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Funny game! From "the linear size of everything in the universe has been doubled overnight", I can first deduce that the distance in meters that light travels in free space in one second (one "thing" among "everything") has been doubled. Consequence: the speed of light has been doubled. This is in contradiction with your second statement "the speed of light is a universal constant and has not changed". Answer needs to stop here because of glaring contradiction in the question!

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  • $\begingroup$ Downvoter, can you leave a comment explaining why you downvoted? Is anything false in what I wrote? $\endgroup$ – user130529 Dec 29 '16 at 11:49
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To answer the question without the twist, think about what the speed of light is in terms of its most fundamental properties:

\begin{align} x=ct. \end{align}

That is, the speed of light has a characteristic distance per unit time. Now in universe (1) (before the lengthening of everything), suppose that a given rod has length $x$. Then, it would take light a time $t$ to travel a distance $x$ (i.e. the length of the rod). Now consider universe (2); we must measure how long it takes for light to travel the length of the rod. Let $t'$ be the time it takes to travel the length of the rod in universe (2) and $x'$ be the length of the rod in universe (2). If $t'>t$ then $ct'>ct$ and hence $x'>x$. Therefore, you must conclude that the rod in universe (2) is longer.

This question is actually equivalent to the following question:

I lock you in room with nothing but a rod and the constancy of the speed of light (and of course a way of measuring how long it takes for light to get from one point to another). Without your knowing, I am able to switch out the rod for another rod twice as long. Will you ever be able to tell if I switched out the rod or not? Of course you will. If it takes light longer to travel from the beginning to the end of a given rod, then the rod must be longer since the speed of light is the same.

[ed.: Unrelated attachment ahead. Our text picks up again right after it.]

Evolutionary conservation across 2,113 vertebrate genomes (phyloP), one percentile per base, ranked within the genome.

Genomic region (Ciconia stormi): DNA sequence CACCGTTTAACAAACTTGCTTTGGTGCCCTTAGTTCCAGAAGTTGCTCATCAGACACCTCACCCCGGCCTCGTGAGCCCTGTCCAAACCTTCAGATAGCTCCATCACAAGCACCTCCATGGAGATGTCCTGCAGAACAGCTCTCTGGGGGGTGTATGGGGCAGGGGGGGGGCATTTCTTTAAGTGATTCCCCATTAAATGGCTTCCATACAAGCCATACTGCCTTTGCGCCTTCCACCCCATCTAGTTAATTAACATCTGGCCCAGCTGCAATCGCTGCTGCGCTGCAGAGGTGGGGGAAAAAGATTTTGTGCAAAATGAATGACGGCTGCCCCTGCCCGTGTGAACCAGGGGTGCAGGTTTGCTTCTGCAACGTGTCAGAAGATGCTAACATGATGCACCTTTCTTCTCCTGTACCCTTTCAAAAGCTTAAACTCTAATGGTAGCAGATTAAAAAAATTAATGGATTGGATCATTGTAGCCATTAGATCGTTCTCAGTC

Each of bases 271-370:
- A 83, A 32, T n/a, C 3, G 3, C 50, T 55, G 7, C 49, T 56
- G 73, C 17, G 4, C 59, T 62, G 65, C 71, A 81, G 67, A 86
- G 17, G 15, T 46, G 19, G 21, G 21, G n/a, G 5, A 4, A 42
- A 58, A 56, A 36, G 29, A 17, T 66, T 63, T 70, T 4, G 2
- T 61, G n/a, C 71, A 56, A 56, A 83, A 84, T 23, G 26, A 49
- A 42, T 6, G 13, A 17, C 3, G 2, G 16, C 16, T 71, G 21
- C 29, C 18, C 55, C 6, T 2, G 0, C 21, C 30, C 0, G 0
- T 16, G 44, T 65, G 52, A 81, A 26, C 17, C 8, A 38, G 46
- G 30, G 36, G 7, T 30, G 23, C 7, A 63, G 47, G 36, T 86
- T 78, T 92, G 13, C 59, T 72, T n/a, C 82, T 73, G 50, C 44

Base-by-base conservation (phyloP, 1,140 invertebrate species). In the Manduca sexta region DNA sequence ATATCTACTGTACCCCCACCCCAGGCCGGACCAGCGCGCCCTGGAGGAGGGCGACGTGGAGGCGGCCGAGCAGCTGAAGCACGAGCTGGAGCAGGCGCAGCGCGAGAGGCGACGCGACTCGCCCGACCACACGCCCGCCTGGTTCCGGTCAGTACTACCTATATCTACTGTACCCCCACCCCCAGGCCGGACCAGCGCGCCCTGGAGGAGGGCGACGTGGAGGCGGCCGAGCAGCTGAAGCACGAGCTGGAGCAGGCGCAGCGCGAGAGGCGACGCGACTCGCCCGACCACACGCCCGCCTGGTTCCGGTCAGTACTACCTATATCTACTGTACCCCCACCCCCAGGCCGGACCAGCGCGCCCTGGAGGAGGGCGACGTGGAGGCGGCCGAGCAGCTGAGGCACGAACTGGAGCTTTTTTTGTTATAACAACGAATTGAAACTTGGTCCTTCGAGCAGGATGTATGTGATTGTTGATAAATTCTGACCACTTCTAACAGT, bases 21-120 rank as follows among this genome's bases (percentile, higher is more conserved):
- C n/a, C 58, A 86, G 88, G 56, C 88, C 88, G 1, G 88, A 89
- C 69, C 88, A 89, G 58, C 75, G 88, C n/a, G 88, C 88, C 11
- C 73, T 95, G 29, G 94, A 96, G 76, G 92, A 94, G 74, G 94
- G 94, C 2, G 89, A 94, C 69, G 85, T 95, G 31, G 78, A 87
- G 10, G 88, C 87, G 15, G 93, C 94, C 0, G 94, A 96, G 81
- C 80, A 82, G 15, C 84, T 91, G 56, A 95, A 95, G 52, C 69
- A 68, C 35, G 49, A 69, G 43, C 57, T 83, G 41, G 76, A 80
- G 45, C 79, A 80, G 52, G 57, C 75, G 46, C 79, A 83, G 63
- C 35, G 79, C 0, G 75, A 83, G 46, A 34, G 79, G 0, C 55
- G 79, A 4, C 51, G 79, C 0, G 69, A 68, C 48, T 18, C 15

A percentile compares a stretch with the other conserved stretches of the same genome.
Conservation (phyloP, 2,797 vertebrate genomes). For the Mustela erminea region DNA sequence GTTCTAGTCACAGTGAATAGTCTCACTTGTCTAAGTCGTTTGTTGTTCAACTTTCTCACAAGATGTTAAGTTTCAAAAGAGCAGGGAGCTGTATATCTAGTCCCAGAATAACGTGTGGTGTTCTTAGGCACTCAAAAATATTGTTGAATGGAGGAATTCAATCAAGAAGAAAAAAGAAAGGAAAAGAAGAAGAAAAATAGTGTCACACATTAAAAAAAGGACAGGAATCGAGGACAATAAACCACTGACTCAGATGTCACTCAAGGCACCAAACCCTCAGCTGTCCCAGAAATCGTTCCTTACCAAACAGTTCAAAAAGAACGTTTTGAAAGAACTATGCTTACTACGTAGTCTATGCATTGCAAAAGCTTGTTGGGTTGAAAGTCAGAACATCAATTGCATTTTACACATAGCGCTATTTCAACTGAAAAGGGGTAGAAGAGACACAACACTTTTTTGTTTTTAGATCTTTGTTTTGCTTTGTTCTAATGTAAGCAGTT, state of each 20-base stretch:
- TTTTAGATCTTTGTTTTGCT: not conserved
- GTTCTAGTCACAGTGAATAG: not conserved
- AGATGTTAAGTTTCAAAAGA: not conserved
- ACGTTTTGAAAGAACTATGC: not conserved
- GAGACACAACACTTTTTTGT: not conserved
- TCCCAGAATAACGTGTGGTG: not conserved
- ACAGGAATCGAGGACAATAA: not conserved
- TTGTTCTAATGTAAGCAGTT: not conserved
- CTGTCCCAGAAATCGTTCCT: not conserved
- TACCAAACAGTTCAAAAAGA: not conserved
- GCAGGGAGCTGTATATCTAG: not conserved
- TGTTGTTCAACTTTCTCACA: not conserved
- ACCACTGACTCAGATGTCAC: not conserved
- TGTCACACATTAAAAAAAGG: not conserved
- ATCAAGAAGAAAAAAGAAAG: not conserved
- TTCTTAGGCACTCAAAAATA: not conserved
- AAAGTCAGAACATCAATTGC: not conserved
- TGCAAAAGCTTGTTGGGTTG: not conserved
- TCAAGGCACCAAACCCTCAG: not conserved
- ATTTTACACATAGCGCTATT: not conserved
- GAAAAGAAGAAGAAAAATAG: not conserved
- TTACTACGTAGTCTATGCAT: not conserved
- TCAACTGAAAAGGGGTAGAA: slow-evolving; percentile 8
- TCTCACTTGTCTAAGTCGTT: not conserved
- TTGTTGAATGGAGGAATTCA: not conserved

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Suppose one fine morning you are told that the linear length of everything in the universe has doubled, this only means that you are on a ship that started moving with uniform velocity while you were asleep (which is to say that you did not feel the initial kick, and have good faith in the special theory of relativity) last night!

Now by Lorentz transformation relations you can easily conclude that you are moving at approximately a speed of abut 0.866 times the speed of light.

In your second case if you assume that you are moving on some ship and the clock speed slows by a factor of half, you will on applying the Lorentz transformation relations see that your velocity becomes imaginary, which is clearly not physical. Thus, your second situation is not possible!

Note that here I assumed that by everything you mean all of the observable universe except the spaceship that you are currently travelling in!

Hope this helps.

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  • $\begingroup$ I think you have it flipped $\endgroup$ – Viktor Dec 26 '16 at 3:25
  • $\begingroup$ @Victor, I did not get what you are trying to say! $\endgroup$ – Sheldon Dec 26 '16 at 4:17
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    $\begingroup$ This won't work: the contraction only acts in the direction of motion: lengths normal to that direction will be unchanged. $\endgroup$ – Selene Routley Dec 27 '16 at 23:19
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No. Our limited often literalist thinking makes us want to believe there are no exceptions to that which we have been told and/or proven. The difficulty is that Quantum Entanglement (QE) is an obvious exception inasmuch as it is faster than the speed of light. So while the standard of the speed of light is a real number the speed of QE doesn't fit with the standard and so cannot be relative in length or time.

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  • $\begingroup$ Could you explain how quantum entanglement - which is a property of a system and not a speed - can be faster than the speed of light? $\endgroup$ – ZeroTheHero Apr 11 '17 at 2:20